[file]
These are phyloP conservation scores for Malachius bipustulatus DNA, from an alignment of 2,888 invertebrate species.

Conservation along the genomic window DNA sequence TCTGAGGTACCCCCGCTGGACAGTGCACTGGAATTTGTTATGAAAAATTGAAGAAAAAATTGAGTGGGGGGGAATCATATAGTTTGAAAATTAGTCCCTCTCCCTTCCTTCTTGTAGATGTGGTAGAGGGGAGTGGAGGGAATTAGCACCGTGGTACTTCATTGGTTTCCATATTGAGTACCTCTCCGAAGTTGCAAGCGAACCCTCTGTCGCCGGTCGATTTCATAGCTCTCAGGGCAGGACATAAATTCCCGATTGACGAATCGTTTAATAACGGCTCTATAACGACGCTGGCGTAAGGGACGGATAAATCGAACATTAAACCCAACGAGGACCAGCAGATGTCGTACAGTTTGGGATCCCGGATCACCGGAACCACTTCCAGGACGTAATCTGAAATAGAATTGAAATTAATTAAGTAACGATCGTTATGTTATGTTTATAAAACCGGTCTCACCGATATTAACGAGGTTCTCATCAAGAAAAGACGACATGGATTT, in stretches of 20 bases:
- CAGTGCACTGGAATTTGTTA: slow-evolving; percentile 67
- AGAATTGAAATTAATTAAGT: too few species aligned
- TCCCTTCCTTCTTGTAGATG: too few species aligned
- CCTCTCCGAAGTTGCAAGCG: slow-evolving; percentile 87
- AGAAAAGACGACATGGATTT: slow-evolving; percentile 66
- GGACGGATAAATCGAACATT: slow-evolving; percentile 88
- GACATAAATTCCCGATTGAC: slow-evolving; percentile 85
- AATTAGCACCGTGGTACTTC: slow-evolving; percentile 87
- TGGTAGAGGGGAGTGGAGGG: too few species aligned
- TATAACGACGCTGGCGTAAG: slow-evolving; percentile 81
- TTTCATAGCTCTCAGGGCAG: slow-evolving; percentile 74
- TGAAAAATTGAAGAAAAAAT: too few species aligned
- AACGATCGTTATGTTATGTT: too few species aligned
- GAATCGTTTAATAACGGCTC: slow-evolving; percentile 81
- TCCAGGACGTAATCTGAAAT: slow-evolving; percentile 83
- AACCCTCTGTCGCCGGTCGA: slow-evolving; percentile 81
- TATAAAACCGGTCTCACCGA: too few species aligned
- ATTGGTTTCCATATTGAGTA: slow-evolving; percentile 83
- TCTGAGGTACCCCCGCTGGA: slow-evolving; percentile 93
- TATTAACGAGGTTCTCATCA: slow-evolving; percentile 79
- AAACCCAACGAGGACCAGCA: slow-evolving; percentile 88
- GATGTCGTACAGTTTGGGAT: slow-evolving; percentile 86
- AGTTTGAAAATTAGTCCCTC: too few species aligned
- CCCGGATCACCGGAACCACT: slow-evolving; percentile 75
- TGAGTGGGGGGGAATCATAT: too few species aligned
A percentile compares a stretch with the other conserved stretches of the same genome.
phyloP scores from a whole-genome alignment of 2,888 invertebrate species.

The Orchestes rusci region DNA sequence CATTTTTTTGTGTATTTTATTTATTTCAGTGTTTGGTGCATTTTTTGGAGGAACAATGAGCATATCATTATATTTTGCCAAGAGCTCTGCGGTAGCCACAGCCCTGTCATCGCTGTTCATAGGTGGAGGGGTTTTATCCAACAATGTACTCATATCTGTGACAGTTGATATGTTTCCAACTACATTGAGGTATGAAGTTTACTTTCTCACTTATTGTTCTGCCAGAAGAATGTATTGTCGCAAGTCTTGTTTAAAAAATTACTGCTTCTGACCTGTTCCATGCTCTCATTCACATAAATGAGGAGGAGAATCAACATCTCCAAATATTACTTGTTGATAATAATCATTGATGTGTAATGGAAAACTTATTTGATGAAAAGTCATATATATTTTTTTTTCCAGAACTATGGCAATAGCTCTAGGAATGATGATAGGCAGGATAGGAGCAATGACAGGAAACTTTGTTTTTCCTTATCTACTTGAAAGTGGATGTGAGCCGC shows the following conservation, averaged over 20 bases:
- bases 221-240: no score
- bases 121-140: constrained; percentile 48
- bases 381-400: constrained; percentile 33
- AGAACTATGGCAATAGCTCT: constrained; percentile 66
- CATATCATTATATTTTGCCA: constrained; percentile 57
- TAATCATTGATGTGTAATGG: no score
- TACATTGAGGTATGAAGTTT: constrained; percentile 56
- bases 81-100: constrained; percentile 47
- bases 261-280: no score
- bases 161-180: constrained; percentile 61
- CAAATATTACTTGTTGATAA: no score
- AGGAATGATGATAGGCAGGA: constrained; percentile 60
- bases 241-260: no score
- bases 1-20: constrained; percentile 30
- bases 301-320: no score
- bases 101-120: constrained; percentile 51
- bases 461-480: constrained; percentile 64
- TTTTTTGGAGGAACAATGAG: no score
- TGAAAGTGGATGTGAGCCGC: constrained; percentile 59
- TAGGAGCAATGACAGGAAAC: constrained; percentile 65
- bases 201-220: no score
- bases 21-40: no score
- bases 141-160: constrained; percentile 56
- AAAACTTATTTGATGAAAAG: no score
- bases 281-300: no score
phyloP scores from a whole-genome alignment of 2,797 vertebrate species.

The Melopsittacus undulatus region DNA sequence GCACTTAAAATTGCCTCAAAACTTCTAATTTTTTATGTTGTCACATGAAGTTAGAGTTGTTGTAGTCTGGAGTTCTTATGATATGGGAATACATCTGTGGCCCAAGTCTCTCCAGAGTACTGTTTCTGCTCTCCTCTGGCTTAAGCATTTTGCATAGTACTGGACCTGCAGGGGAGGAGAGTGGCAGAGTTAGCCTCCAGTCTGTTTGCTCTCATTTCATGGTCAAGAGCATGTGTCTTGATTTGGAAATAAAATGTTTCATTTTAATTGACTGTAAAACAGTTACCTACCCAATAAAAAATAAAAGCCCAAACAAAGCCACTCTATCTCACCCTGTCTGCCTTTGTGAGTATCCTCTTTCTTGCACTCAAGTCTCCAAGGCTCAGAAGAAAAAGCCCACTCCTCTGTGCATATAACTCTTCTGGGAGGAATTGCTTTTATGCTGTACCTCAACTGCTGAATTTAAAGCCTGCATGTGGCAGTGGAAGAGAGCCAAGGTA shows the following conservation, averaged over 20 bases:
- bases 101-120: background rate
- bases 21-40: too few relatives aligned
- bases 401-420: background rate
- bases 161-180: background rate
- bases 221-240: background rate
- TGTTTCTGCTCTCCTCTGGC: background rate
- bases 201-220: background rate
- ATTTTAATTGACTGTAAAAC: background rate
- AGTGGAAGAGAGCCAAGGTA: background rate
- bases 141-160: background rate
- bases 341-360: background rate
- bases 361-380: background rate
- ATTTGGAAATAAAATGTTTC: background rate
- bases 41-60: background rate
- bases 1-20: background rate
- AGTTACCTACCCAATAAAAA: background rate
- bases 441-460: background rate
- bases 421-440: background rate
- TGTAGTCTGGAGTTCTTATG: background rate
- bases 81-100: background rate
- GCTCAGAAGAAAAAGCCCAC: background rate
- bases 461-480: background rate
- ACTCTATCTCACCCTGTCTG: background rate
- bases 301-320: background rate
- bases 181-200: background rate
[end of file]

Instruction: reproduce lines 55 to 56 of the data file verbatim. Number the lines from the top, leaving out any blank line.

- bases 281-300: no score
phyloP scores from a whole-genome alignment of 2,797 vertebrate species.